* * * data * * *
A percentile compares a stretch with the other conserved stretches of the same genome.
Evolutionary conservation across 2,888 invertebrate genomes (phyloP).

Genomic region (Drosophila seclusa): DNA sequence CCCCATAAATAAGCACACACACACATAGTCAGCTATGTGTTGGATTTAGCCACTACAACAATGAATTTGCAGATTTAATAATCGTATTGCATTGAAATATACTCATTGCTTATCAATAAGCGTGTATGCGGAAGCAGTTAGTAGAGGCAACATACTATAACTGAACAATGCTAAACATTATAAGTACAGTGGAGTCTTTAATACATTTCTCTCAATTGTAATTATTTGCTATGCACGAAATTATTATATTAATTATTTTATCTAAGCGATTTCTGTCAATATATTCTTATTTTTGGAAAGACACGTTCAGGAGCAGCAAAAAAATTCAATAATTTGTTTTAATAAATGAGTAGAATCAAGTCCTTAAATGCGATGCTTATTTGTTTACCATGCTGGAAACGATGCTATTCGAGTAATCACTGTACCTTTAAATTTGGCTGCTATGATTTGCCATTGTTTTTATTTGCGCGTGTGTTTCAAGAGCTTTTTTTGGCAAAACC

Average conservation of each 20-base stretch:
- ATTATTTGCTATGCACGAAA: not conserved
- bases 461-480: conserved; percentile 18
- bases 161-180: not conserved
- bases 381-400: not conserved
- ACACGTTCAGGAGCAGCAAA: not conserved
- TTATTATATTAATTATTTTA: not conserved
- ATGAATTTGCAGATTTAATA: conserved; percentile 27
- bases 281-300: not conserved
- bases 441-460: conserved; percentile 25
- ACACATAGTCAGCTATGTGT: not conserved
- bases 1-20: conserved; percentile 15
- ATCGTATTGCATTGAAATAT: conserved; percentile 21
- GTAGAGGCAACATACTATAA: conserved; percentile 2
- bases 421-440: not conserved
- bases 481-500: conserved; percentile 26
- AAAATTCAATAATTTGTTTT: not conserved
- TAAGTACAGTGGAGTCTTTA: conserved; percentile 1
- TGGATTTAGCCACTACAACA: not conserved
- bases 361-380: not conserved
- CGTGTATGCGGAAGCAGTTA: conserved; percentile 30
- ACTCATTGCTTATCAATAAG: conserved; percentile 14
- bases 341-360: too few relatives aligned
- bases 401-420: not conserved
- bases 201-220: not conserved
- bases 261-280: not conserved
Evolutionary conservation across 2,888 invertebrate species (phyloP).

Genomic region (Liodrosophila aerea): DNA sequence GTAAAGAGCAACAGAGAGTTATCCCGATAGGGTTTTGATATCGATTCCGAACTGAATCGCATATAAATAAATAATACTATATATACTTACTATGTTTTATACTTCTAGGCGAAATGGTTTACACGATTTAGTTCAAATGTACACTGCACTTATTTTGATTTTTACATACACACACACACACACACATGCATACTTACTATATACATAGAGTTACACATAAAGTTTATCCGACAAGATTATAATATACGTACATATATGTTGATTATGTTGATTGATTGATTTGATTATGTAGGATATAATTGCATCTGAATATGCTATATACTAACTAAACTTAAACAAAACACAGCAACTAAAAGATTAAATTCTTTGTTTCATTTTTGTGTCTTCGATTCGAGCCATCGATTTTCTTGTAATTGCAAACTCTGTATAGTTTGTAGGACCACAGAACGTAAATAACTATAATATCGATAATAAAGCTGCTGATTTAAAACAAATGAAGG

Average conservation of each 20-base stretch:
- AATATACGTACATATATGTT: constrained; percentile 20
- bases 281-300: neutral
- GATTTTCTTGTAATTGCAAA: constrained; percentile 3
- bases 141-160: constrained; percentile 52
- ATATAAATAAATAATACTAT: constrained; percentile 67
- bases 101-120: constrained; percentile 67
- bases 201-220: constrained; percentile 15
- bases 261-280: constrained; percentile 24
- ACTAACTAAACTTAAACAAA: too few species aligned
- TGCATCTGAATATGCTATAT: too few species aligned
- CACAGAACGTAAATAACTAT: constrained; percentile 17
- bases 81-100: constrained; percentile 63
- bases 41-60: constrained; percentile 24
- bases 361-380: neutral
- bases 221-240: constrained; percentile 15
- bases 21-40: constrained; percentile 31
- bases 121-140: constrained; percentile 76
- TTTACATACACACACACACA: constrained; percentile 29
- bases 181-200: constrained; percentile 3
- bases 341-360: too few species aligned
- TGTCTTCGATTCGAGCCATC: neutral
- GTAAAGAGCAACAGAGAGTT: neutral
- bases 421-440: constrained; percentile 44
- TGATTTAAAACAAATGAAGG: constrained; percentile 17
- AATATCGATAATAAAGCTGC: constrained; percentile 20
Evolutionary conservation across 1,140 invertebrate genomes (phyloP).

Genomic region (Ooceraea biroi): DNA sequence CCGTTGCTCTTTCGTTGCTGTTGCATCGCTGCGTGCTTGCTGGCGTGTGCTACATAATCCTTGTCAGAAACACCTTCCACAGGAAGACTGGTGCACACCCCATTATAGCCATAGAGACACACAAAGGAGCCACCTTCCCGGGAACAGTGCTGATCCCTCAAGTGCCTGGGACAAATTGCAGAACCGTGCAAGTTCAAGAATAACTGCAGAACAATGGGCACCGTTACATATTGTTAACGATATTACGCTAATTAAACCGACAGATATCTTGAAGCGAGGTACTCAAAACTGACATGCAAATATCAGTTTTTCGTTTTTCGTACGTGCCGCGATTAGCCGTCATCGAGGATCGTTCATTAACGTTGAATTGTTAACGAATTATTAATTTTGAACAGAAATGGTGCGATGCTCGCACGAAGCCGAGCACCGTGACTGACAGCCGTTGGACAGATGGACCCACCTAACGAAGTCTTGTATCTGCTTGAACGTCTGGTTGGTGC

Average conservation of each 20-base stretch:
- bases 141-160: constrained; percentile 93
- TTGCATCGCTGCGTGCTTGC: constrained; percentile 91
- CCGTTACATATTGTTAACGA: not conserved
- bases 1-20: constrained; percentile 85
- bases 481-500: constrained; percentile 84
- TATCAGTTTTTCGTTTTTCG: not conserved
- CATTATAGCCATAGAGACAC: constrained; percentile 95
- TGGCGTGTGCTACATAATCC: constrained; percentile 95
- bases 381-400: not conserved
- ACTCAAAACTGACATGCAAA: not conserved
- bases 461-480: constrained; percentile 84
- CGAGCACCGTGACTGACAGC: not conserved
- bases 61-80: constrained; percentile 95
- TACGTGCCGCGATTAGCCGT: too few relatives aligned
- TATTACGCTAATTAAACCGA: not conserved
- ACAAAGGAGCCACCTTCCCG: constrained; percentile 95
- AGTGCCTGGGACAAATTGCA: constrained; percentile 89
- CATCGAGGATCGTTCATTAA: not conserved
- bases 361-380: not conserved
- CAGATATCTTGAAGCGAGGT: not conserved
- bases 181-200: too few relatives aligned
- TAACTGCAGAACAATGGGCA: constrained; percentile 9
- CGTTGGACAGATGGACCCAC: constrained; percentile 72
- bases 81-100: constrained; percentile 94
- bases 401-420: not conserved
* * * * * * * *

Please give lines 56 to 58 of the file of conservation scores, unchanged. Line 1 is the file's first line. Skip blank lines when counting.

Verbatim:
- TGATTTAAAACAAATGAAGG: constrained; percentile 17
- AATATCGATAATAAAGCTGC: constrained; percentile 20
Evolutionary conservation across 1,140 invertebrate genomes (phyloP).